Addressing the declining productivity of higher education using cost-effectiveness analysis
Harris, Douglas N.
MetadataShow full item record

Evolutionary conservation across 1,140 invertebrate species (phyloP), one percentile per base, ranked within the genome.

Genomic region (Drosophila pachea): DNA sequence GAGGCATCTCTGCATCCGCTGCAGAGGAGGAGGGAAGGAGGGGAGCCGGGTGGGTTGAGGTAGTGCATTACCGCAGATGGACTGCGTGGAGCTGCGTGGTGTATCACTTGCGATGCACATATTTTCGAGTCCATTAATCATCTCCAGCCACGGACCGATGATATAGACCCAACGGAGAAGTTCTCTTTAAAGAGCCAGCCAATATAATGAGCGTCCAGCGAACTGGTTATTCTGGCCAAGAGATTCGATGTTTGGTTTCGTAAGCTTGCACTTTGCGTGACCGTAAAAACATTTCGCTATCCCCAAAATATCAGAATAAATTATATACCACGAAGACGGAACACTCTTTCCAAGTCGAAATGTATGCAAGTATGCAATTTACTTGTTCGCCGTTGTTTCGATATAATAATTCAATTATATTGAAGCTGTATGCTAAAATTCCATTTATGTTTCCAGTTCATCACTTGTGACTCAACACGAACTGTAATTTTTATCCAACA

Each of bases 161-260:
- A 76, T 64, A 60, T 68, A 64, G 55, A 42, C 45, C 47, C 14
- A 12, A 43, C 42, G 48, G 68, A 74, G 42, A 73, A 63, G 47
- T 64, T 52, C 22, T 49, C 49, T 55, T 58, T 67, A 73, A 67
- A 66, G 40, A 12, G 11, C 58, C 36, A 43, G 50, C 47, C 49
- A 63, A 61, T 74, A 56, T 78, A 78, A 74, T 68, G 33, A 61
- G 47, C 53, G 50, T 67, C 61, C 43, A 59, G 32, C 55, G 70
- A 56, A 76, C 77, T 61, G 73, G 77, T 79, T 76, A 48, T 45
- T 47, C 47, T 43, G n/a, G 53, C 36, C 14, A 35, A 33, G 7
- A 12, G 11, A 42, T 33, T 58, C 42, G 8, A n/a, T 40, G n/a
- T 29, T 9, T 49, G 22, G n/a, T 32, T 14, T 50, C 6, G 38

The recent fiscal crisis has brought American higher education to a watershed moment. After decades of expansive growth in enrollments and spending, state budget cuts and damaged endowments have driven double-digit increases in tuition over the past decade. In the wake of significant increases in federal student aid over the past four years, a growing federal deficit suggests that aid programs will be hard-pressed to keep up with the growth in tuition prices. Meanwhile, lackluster employment outcomes for recent college graduates and ballooning student loan debt have created an increasing sense of disillusionment among policymakers and the public alike. More than ever, Americans are questioning whether a college degree is worth the cost of admission. The author takes a rigorous, empirical look at the cost-effectiveness of popular higher education policies and programs. He argues that policymakers and school leaders have far more control over productivity than assumed, but tend to lack the requisite information on which strategies will be most productive. Running through an array of these programs and policies—from class-size reductions, to various financial aid programs, to student services— the author provides a framework that can help college leaders determine which policies and practices provide the most bang for our higher education buck.